Review: Smyrna


This epic story of the majestic cosmopolis of Smyrna starring Mimi Denissi, Greek actress, writer, director and producer extraordinaire, will have a one-day-only showing in the US and Canada on Dec. 8, 2022.

The film begins in contemporary time where too many people are crammed into boats listing low into the water. They are refugees from Syria coming to the Greek island of Lesbos (Lesvos) where a refugee camp awaits them. An elderly gray-haired woman from New York is thanked for helping to finance the salvation effort. She explains that she and her mother were refugees who came to the same island in 1922.

She tells her grand-daughter, who is plenty worried about her grandmother’s safety at the camp, that the reason she must be there and help is that long ago the people on the island were good to her. It’s pay-back time. She has her grand-daughter look across the water. “It is Turkey now, but before … at its center was the most beautiful city. Smyrna.”

At this point, she gives her grand-daughter a book. She explains that it was what her mother called a recipe book, but actually it was her diary. She tells her grand-daughter, “Read it. It will make you realize who and where you are from. I realize now it would be a sin to forget.”

Then the film reverts to Smyrna on Oct. 26, 1916. With an elaborate set, the “most beautiful city” is re-created with exquisite clothing, vintage vehicles, horse carts, narrow passages, street venders, and gorgeous architecture. The grandmother, Filio Baltatzis (Mimi Denissi), is a gracious, beautiful head of a sumptuous household with Turkish servants whom she loves like family. Her husband, Dimitris (Leonidas Kakouris), is a wealthy businessman.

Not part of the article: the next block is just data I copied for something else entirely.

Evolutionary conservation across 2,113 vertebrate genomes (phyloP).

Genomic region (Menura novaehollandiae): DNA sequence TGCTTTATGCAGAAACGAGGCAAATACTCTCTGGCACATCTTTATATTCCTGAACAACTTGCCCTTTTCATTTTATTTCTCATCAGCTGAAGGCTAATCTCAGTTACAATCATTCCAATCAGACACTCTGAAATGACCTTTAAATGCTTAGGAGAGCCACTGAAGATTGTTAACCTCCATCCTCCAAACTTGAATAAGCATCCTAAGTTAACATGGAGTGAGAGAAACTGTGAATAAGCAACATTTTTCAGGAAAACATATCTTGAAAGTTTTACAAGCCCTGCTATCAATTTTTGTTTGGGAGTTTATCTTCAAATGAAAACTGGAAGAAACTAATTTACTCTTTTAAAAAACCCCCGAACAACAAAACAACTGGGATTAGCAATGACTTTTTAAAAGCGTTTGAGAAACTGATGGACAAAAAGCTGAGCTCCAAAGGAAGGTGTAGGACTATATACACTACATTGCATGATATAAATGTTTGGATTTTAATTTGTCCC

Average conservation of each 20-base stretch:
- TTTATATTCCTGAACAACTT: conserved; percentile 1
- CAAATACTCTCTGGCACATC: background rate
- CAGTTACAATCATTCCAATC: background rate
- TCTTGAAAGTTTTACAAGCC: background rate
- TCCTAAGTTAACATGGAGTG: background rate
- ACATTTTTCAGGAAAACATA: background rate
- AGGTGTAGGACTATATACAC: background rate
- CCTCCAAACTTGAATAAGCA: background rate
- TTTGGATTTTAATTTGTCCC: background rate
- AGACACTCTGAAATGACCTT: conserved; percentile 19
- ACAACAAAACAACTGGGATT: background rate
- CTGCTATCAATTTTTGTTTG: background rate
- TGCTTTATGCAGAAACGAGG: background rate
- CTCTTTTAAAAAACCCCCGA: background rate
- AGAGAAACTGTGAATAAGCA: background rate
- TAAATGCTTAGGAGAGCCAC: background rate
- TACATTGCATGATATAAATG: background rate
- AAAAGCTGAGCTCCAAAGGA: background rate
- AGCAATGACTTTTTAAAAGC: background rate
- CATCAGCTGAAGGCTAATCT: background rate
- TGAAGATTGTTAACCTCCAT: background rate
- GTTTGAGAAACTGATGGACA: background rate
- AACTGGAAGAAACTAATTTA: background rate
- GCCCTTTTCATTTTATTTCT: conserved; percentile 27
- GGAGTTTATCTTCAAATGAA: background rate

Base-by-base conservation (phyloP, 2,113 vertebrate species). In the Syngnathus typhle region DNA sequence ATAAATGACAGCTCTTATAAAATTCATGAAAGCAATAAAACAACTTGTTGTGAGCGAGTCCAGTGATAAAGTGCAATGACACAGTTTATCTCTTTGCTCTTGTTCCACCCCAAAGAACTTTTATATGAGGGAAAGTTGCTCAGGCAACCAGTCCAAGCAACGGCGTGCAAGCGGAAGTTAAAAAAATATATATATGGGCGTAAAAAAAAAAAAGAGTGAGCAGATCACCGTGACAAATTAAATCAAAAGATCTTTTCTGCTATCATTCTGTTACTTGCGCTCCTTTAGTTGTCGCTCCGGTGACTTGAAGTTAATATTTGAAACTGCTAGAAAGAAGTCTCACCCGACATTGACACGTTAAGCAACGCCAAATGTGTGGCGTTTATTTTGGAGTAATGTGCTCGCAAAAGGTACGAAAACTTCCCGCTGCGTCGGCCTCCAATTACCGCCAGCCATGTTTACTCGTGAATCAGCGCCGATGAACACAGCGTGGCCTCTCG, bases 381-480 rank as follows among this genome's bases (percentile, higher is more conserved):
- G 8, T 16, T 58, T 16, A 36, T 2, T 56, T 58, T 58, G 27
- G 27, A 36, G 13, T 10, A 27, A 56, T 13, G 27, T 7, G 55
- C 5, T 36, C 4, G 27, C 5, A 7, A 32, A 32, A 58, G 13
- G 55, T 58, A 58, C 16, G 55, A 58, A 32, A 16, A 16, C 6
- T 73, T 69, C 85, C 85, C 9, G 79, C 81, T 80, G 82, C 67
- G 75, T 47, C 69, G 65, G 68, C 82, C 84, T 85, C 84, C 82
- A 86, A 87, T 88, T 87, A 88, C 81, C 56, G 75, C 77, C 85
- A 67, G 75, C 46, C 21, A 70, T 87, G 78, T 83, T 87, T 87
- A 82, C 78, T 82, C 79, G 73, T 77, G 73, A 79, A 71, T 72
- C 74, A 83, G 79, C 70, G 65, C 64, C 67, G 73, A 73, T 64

Mimi Denissi and Martin Sherman have collaborated to bring Denissi’s popular play to the screen. The Baltatzis family represents a microcosm of Smyrniot society. The Baltatzis family is divided. Dimitris is loyal to the city and Greek King Constantine I while his brother, wary of the political situation, supports Venizelos and thinks the family should relocate to England.

Amidst the backdrop of World War I and the Greek schism between King Constantine I’s support of Germany and Turkey and Greece’s Prime Minister Venizelos’s support of the Allies and the Greek national liberation movement, the brothers typify the division of the times.

In addition, their conflicted servants, who primarily represent the demeaned Turks who were oppressed by Greek administration of their own land, have been treated well by the Baltatzis family. However, while Madame Baltatzis makes sure the head butler’s son receives a college education, he notes that he is still expected to be the family chauffeur upon graduation.

The accurate historical situations are re-told with remarkable clarity. Political alliances, social prejudices, and love across national allegiances make this a kind of Tolstoy epic that mirrors both the past and present.

“Smyrna” is a cinematic experience leading up to the massacre of Greeks and Armenians and the destruction of a grand, vibrant city. Importantly, it also connects us to our own world experience, ending and beginning with refugees, rejected by all the other nations of the world, coming to the little triangular Greek island of Lesbos in overloaded row boats.

This gorgeous, insightful epic will be in theaters nationwide in the US and Canada on Thursday, Dec. 8, for one-night only. Tickets:


Director: Grigoris Karantinakis
Writers: Mimi Denissi and Martin Sherman, based on Mimi Denissi’s stage play, “Smyrni may agapimeni”
Cast: Mimi Denissi, Leonidas Kakouris, Anastasia Pantousi, Tamilla Koulieva, Katerina Geronikolou, Rupert Graves, Burak Hakki, Jane Lapotaire, Thodoros Katsafados, Susan Hampshire and others
Editing: Lampis Haralampidis
Cinematographer: Simos Sarketzis
Music: Andreas Katsigiannis
Executive Producers: Joseph Samaan and Mimi Denissi
Line Producer/Co-Producer: Fenia Cossovitsa and Blonde S.A.
Producer: Dionyssis Samiotis
Production and Distribution: Tanweer
Release: Dec. 8, 2022 (US)

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